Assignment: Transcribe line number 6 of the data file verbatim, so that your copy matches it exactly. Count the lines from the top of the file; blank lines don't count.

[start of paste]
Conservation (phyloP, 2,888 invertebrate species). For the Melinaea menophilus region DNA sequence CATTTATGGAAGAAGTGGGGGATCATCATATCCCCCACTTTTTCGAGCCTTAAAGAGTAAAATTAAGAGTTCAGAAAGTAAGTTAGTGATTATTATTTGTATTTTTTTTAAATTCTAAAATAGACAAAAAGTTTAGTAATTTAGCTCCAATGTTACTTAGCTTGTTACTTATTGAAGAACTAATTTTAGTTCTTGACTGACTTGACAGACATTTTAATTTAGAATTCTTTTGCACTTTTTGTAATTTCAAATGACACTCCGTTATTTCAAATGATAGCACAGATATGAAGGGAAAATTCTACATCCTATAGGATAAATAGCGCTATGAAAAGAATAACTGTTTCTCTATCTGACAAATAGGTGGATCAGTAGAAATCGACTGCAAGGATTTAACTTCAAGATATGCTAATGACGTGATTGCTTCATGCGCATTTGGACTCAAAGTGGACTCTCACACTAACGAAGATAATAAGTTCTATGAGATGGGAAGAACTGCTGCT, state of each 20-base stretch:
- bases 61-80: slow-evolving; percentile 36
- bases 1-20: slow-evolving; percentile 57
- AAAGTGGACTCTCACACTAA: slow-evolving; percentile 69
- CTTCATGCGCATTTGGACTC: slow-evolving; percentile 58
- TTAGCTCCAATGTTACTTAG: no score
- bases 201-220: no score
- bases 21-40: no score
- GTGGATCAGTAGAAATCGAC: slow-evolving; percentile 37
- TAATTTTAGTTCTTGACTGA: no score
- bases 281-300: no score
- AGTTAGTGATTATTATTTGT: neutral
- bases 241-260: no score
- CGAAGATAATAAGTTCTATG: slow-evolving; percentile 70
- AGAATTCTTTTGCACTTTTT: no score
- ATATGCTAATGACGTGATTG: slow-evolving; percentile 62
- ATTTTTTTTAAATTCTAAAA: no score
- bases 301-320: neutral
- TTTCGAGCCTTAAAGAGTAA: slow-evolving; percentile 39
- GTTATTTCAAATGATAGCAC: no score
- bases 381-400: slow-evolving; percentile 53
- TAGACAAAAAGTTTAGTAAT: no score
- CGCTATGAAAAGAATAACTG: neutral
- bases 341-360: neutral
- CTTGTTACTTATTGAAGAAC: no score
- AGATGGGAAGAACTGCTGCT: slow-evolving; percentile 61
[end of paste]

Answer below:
- TTAGCTCCAATGTTACTTAG: no score